Five or ten years from now, 2020 may well be viewed as a critical tipping point in our collective struggles with climate change. When we look at the layers of impact that the COVID-19 pandemic crisis has imposed upon public health, the economy, resilience and other related systems, we should acknowledge the parallels this global pandemic has to what is expected as the impact curve of climate change steepens.
Pandemic issues such as scarcity of medical supplies, loss of jobs and too many deaths from a general level of unpreparedness aren’t too far removed from climate change issues like scarcity of food and water, more frequent and more intense weather events costing lives, jobs and property loss, and mass migrations from soon-to-be uninhabitable locations putting pressure on neighboring countries.
In the midst of today’s trying times there lies an opportunity to see our role in these systems through a different lens. What will we learn about all the systems the coronavirus has disrupted and how they respond? Will we learn about the things we need to survive, or better yet, eliminate the next round? This line of questioning can be applied across may facets of our current society – from healthcare to the economy, to our social customs and totems. When these questions are aimed at the workplace, you can find a convergence of many related factors and begin to extrapolate the necessary changes in our processes and behaviors that can help prevent history from repeating itself. It’s harder to imagine us reverting to the old “normal” than it is to imagine a vastly different workplace where 70% or more of our work is efficiently completed from home.
Extend that a bit further and there’s a parallel to the issues and threats that climate change presents us today. Medical experts saw the potential of this pandemic event years before it actually hit us. They urged governments to prepare for the worst and to develop contingency plans to minimize and mitigate the impact. Because of the complexities of planning and financing the unknown, only a few listened and the results have been nearly catastrophic in terms of lives and economic value lost. Simple efforts like stockpiling masks and ventilators or better consensus on quarantine guidelines might well have saved tens, or hundreds of thousands of lives worldwide, as well as softened the economic hardships so many now face.
Now think about what looms in our future if we do little to curtail the human impacts of climate change. The vast majority of the scientific community reached consensus years ago and began making recommendations to avert the worst impacts. We see more frequent weather events, like super hurricanes, mass flooding and droughts, strain local, state and regional economies and cost far more to rebuild from than the initial costs for the preventative measures that might have preserved communities and saved lives. If things continue in the wrong direction, predictions of extreme weather events become extreme weather trends such that many of our most fertile and densely populated areas will be too harsh to sustain human life. Mass migration to escape these areas will highlight general inequity and test our capacity for humanitarian compassion.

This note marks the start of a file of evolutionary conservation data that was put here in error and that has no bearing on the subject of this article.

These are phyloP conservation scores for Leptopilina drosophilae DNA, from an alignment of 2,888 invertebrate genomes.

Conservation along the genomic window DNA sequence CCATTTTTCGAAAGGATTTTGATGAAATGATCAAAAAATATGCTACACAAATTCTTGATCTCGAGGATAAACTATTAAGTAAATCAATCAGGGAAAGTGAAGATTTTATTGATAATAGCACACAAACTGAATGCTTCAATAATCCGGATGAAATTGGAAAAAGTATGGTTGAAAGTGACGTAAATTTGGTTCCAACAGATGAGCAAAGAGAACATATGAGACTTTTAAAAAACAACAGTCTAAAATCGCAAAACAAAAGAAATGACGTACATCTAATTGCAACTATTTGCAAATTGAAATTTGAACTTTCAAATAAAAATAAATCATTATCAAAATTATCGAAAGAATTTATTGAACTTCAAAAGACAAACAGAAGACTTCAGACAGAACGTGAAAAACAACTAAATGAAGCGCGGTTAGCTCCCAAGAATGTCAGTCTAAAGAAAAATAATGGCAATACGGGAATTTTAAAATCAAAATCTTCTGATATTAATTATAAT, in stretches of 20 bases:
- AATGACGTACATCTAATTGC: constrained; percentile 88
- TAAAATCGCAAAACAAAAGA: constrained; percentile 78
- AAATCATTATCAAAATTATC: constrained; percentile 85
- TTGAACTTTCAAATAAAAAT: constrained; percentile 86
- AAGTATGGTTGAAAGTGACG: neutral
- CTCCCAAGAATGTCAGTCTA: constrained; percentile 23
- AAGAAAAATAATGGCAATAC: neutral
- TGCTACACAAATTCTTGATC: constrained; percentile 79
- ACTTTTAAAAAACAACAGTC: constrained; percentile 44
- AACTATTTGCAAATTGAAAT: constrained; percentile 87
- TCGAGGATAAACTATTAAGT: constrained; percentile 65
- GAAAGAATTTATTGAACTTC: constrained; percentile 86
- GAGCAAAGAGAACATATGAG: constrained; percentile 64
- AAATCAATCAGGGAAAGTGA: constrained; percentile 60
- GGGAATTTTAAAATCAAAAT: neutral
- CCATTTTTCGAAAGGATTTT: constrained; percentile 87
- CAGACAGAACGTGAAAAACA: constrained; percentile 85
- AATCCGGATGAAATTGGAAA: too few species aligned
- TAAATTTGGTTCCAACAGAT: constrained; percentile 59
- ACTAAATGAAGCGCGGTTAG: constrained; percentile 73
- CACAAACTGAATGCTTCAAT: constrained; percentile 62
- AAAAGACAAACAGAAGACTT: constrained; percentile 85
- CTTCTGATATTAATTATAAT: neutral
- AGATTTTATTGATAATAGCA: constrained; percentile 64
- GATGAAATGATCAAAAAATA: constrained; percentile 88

Are we destined to repeat our mistakes? Not necessarily. But we do need to learn from this crisis and adapt our processes and behaviors to a more symbiotic relationship with nature and the world. Here are 5 potential takeaways from our current experience:
1. There is plenty to learn if we’re paying close attention
As the overall economy resets, we’ll have the chance to invest in the next round of recovery. We can simply repair the systems the pandemic broke or we can adapt those systems to be more resilient and equitable for the next big existential challenge. Retraining the unemployed in tech and renewable energy sectors can pay huge dividends and increase value by better protecting what we invest in from devastation.
2. Science doesn’t lie.
While we occasionally misinterpret outcomes, we should trust consensus within the scientific community. Iterative modeling showed us how to flatten the pandemic curve and those countries who took decisive action were able to stem the worst of it, relieving pressure on their healthcare systems and altering the steepness of economic downturn. Climate modeling is showing us how close to a precipice we are and what we specifically can do to keep from crossing a point of no return.
3. The development community is a potential center of influence
Real estate professionals, developers and corporations will be in the spotlight as we move forward. The old ways will have to give way to innovative thinking about what our built environment needs to be and how it can integrate with our environment, instead of trying to overpower it. In that equation, nature will always win out.
4. A penny saved isn’t always a penny earned
At a national or global scale, money spent in thoughtful preparation saves many times over in reactionary spending during a crisis. Collectively we have to plan for the future and understand how we fit into the bigger picture. This will surely lead to new definitions of value, resilience and sustainability.
5. In order to avoid the next catastrophe, we need to change our current processes and behaviors
Clearly, many of our current practices are the root of the problem, whether it’s poor design, poor performance or other needless waste, we must change our processes to help facilitate a larger change in our behaviors, and by extension, our values, so that we are able to put our collective survival ahead of our immediate desires.
As we rethink the live, work, play equation in a post-COVID world, we can leverage a deeper look at the connective web of systems and design a built environment that takes less toll on the natural one. The knowledge is there and a path has been laid out. We just need the will to follow it.
View our Beyond Workplace book on Issuu here.